The distribution of the D2 family of dopamine receptors in human brain argues for an interest in the D3 and D4 receptors in schizophrenia. The D4 receptor is not only the prime target for clozapine but also highly and differentially localized to the neocortex, thalamus, and hippocampus. These are central nervous system areas of direct interest in schizophrenia. The initial therapeutic directions in this area will target receptor antagonists. Moreover, because the D3 receptor may mediate functional actions opposite those mediated by the D2 receptor, its pharmacology in schizophrenia may also be important. The use of selective antagonists to test these concepts is important. Partial agonists at these different receptors should eventually be targeted and tested in schizophrenia since these drugs could have antagonist (antipsychotic) effects without any antagonist side effects. We report early results of tests with (-)-3PPP, which suggest that there is some antipsychotic action, even though tolerance and uneven clinical actions are apparent. These areas are only beginning to be explored in schizophrenia and require much more research to fully exploit. Drugs that are available to the clinician that act selectively at the D2-, D3-, and D4-receptor sites will be essential in this work.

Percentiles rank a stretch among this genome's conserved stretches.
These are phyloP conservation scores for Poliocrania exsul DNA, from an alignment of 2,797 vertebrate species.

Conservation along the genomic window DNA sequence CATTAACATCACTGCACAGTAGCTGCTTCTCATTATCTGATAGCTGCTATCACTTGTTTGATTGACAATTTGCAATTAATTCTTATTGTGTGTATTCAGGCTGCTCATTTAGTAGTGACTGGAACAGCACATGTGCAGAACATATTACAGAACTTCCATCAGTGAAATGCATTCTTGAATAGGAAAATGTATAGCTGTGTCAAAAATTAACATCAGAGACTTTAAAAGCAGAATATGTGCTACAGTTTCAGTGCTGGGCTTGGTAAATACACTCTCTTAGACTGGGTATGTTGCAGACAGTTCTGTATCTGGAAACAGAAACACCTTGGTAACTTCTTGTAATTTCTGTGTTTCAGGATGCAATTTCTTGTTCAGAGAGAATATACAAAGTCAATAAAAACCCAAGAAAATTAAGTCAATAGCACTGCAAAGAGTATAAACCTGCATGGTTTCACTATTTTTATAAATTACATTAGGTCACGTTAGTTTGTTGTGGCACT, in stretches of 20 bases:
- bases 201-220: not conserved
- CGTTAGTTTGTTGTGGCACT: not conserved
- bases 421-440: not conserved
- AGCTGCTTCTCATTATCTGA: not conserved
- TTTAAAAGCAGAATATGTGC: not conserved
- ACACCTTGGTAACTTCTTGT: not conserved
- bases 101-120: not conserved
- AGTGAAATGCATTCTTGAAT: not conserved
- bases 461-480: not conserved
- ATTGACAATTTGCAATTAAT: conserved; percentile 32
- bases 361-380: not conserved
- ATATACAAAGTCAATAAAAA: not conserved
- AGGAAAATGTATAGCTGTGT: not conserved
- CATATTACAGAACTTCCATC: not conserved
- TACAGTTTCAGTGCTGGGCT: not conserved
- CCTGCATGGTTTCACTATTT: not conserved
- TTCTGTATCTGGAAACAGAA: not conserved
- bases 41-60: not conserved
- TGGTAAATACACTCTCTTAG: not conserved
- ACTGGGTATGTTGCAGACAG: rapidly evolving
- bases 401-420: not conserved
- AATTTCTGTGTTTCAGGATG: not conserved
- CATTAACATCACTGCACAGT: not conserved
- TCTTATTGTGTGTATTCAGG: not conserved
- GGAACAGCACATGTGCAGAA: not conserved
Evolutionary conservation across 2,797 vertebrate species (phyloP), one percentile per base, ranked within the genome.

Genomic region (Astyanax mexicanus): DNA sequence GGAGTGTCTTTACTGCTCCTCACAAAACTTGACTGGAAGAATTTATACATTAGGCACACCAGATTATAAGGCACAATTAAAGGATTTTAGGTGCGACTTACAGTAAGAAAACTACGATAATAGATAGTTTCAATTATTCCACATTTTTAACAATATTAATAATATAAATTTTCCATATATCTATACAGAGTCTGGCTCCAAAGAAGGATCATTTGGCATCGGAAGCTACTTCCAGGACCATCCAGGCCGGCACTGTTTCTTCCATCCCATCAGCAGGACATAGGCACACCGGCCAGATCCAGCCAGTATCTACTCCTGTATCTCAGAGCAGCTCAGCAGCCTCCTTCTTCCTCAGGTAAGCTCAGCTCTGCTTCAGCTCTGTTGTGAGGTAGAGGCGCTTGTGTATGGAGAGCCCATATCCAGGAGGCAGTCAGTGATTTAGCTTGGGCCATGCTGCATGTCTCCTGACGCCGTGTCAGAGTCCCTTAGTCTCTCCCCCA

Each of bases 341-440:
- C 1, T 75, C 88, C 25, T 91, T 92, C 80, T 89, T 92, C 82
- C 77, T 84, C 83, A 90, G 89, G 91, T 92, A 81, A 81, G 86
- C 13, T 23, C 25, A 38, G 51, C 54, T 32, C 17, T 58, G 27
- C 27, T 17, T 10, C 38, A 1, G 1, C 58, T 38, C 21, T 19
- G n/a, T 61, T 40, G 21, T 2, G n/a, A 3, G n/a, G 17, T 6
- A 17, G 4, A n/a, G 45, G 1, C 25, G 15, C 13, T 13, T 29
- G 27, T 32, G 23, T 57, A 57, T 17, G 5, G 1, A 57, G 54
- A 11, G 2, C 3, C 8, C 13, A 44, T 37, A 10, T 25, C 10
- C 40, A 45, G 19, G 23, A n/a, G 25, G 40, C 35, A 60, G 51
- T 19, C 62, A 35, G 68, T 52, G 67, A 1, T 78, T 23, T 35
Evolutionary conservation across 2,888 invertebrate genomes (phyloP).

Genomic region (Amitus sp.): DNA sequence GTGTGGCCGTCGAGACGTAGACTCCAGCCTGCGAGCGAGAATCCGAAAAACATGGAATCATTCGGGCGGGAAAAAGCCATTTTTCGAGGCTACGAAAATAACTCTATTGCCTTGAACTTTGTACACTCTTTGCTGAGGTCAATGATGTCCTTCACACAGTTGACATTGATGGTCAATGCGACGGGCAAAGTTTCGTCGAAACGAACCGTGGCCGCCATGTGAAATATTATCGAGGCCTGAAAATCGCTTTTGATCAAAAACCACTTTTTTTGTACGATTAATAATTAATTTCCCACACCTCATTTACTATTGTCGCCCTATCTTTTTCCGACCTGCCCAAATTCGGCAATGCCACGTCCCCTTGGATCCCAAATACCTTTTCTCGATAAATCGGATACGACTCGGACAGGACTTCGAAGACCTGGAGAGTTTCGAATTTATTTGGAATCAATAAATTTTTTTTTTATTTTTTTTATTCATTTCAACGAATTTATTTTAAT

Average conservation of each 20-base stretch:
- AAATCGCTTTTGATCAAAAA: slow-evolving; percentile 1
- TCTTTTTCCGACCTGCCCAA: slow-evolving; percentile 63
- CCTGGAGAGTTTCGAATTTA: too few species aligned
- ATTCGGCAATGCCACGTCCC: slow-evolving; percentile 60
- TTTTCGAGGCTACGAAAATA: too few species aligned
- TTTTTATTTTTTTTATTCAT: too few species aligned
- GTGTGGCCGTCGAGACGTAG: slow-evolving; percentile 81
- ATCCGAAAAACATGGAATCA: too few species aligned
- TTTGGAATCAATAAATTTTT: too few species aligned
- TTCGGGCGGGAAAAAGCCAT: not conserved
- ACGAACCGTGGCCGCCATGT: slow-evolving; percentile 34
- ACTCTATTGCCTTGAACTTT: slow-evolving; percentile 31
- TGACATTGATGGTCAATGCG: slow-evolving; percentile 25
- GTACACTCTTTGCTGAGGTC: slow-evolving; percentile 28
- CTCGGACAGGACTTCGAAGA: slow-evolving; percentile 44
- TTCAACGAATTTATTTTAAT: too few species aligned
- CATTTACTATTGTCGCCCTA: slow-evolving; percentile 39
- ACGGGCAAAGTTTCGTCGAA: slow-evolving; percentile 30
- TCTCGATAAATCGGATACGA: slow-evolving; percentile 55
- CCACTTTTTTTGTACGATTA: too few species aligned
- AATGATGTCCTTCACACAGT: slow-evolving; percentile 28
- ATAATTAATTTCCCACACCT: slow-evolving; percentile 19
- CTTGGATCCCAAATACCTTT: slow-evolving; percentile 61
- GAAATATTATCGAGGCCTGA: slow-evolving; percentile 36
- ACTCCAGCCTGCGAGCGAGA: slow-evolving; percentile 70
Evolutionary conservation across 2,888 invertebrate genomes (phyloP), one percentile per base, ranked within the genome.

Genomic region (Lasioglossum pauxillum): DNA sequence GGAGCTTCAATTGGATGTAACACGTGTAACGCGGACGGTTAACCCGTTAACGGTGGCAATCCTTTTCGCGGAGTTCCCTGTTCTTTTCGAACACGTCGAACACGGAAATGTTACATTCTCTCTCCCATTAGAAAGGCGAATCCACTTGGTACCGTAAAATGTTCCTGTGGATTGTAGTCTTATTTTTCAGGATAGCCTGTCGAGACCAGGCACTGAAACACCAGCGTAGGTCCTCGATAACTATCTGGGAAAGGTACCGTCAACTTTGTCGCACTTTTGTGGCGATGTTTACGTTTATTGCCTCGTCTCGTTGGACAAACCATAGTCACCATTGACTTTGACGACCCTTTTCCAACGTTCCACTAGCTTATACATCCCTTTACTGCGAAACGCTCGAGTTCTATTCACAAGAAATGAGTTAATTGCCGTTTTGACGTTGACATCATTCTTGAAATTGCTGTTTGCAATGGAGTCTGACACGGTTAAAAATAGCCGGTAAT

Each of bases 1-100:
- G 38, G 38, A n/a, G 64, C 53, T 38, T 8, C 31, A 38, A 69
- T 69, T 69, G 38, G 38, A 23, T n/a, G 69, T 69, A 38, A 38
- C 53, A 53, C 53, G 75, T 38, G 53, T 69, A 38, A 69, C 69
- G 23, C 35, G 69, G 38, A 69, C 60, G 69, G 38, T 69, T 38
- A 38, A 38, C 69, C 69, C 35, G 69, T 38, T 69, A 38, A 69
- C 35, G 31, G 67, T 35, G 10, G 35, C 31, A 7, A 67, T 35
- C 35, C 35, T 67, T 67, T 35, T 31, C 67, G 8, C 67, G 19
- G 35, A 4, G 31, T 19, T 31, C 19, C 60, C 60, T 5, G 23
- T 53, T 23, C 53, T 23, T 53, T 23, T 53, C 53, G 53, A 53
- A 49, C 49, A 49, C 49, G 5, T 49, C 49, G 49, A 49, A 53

- Agonists and partial agonists
- D- and D-receptor antagonists
ASJC Scopus subject areas
- Clinical Neurology
- Pharmacology (medical)